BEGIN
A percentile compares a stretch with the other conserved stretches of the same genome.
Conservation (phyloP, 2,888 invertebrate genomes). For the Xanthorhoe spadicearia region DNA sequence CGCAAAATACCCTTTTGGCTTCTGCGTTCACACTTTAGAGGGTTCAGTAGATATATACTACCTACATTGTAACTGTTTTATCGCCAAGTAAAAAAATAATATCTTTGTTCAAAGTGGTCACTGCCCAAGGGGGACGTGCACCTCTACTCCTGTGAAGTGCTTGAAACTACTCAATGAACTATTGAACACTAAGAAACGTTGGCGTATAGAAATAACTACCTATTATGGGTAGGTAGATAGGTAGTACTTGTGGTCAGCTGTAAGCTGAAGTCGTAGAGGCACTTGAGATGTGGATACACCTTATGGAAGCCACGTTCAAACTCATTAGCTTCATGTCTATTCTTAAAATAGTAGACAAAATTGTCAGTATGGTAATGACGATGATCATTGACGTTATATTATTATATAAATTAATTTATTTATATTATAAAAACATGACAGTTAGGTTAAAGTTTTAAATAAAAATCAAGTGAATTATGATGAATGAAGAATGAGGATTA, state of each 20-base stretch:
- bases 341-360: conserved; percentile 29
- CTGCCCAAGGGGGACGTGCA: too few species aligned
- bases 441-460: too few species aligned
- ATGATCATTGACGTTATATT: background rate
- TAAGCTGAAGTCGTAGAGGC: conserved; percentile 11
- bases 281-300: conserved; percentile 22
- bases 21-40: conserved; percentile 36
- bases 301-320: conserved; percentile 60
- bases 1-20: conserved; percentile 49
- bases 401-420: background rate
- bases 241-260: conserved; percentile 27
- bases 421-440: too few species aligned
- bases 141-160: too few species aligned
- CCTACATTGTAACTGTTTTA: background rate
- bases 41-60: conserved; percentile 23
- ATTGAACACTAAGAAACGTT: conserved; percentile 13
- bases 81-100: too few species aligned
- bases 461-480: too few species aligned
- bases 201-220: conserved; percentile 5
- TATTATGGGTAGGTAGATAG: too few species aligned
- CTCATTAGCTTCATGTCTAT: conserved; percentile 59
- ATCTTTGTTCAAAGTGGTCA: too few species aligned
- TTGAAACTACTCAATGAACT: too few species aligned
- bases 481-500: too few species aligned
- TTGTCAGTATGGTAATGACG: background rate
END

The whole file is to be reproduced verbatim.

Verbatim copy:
A percentile compares a stretch with the other conserved stretches of the same genome.
Conservation (phyloP, 2,888 invertebrate genomes). For the Xanthorhoe spadicearia region DNA sequence CGCAAAATACCCTTTTGGCTTCTGCGTTCACACTTTAGAGGGTTCAGTAGATATATACTACCTACATTGTAACTGTTTTATCGCCAAGTAAAAAAATAATATCTTTGTTCAAAGTGGTCACTGCCCAAGGGGGACGTGCACCTCTACTCCTGTGAAGTGCTTGAAACTACTCAATGAACTATTGAACACTAAGAAACGTTGGCGTATAGAAATAACTACCTATTATGGGTAGGTAGATAGGTAGTACTTGTGGTCAGCTGTAAGCTGAAGTCGTAGAGGCACTTGAGATGTGGATACACCTTATGGAAGCCACGTTCAAACTCATTAGCTTCATGTCTATTCTTAAAATAGTAGACAAAATTGTCAGTATGGTAATGACGATGATCATTGACGTTATATTATTATATAAATTAATTTATTTATATTATAAAAACATGACAGTTAGGTTAAAGTTTTAAATAAAAATCAAGTGAATTATGATGAATGAAGAATGAGGATTA, state of each 20-base stretch:
- bases 341-360: conserved; percentile 29
- CTGCCCAAGGGGGACGTGCA: too few species aligned
- bases 441-460: too few species aligned
- ATGATCATTGACGTTATATT: background rate
- TAAGCTGAAGTCGTAGAGGC: conserved; percentile 11
- bases 281-300: conserved; percentile 22
- bases 21-40: conserved; percentile 36
- bases 301-320: conserved; percentile 60
- bases 1-20: conserved; percentile 49
- bases 401-420: background rate
- bases 241-260: conserved; percentile 27
- bases 421-440: too few species aligned
- bases 141-160: too few species aligned
- CCTACATTGTAACTGTTTTA: background rate
- bases 41-60: conserved; percentile 23
- ATTGAACACTAAGAAACGTT: conserved; percentile 13
- bases 81-100: too few species aligned
- bases 461-480: too few species aligned
- bases 201-220: conserved; percentile 5
- TATTATGGGTAGGTAGATAG: too few species aligned
- CTCATTAGCTTCATGTCTAT: conserved; percentile 59
- ATCTTTGTTCAAAGTGGTCA: too few species aligned
- TTGAAACTACTCAATGAACT: too few species aligned
- bases 481-500: too few species aligned
- TTGTCAGTATGGTAATGACG: background rate